Percentage of students who, during a school year, were physically attacked, participated in a physical fight, experiencing bullying, corporal punishment, harassment, sexual discrimination or abuse. Bullying, includes verbal and relational abuse.
Data for this indicator may come from two different school based surveys coordinated by the World Health Organization (WHO): a) The Global School-based Student Health Survey (GSHS) developed by the World Health Organization (WHO) and the US Center for Disease Control and Prevention (CDC) in collaboration with UNICEF, UNESCO, and UNAIDS. The GSHS is conducted primarily among students aged 13-17 years and has a global coverage; b) The Health Behaviour in School-aged Children (HBSC) study is a WHO collaborative cross-national study of adolescents' health and well-being administered in schools every four years and using a questionnaire for 11-, 13- and 15-year-olds. In addition, data points could be reported using student background data from international student assessments.
UNESCO Institute for Statistics
Number of students in a given level of education reporting that they have experienced any of the different types of violence or abuse in the past year expressed as a percentage of all students at the same level of education.
• Data on whether or not the child has been subjected to bullying in the past year. Bullying must include physical, verbal and social types; • ISCED mapping by country.
The indicator offers an estimate of the percent of students experiencing bullying. However, there are slight variations in the definition of bullying, and important differences in the target population and their characteristics, including age across the different sources of data. A high value indicates a large number of students at the given level of education are experiencing bullying in or near their school. An unsafe school environment is not favourable to promote school attendance and learning. It has an adverse impact on academic achievement.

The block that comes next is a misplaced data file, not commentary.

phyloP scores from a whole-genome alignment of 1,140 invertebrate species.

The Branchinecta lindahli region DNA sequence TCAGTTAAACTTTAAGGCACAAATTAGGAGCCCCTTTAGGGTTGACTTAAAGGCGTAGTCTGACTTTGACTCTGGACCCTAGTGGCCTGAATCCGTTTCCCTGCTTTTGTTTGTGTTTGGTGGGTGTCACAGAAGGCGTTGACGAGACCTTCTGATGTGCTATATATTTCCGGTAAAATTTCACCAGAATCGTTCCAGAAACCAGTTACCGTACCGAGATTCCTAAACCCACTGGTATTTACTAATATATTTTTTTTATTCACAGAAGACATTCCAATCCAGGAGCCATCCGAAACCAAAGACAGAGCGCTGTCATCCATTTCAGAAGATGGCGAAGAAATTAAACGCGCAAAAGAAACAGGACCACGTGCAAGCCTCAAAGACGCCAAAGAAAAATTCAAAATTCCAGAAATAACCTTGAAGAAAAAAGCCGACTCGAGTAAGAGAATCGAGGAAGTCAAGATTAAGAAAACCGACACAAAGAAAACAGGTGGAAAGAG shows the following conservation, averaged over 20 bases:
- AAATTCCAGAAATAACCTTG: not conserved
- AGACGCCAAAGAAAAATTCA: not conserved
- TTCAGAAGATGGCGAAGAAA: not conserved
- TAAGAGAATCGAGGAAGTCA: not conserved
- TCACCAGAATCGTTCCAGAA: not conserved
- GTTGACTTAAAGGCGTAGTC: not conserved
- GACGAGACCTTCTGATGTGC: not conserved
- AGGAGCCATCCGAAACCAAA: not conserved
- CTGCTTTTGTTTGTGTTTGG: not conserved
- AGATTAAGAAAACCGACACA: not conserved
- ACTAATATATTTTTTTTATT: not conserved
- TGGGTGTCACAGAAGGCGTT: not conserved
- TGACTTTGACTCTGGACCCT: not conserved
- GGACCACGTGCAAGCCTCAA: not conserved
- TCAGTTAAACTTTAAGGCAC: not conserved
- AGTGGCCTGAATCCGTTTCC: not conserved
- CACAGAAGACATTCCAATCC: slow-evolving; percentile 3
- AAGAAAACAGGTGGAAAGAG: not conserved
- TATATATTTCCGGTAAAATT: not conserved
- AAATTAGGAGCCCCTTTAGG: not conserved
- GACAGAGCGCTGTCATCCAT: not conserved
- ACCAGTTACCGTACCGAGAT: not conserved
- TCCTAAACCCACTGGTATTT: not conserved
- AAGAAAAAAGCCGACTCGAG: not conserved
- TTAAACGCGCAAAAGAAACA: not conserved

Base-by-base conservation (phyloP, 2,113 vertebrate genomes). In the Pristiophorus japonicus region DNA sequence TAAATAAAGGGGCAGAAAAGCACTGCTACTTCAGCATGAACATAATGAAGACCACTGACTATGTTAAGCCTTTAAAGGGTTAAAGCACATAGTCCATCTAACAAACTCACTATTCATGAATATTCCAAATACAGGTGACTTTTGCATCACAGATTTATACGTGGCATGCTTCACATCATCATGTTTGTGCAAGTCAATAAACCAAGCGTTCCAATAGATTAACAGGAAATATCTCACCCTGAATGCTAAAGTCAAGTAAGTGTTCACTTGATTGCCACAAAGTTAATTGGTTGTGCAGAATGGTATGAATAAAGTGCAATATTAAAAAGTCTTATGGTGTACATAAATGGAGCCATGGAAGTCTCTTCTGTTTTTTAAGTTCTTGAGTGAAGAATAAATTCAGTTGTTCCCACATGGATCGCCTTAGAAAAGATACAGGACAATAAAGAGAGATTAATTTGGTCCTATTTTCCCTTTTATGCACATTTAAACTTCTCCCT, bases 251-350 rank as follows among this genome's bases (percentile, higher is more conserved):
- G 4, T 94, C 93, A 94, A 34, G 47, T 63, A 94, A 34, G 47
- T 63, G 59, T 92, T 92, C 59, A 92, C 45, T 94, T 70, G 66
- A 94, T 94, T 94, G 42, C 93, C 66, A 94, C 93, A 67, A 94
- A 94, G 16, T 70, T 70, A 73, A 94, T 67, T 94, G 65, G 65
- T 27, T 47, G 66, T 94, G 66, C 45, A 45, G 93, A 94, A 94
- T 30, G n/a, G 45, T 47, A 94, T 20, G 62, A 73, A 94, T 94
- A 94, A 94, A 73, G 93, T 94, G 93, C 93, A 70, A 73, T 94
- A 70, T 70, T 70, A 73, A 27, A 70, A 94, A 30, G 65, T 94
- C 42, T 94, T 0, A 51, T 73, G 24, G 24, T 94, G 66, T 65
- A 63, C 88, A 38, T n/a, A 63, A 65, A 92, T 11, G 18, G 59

Because of limitations in the comparability of estimates across the different survey programmes, the proposed approach for reporting a single monitoring indicator is to report an indicator in five-year bounds by, first, ranking the survey programmes based on how closely their estimates match SDG 4.a.2 and, second, using estimates for each country and sub-population from the highest ranked survey programme.
This indicator intends to measure experiences related to bullying such as being called by an offensive nickname, being threatened to be hurt, or other students posting offensive pictures or texts about them. Bullying has been linked to reduce academic and health outcomes for victims and for perpetrators.
The UIS compiles and aggregates data from different sources and defines a protocol for reporting. To address the differences in data collection, target populations, and timeframe for bullying, the UIS recommends for reporting purposes that indicator values for each country come from the survey programme in which they have participated that provides estimates that most closely match SDG 4.a.2.
Disaggregated by an approximate age group (children, those in primary education, and adolescents, those in 8th grade and mid-secondary education), by sex, location (rural/urban), and socio-economic status.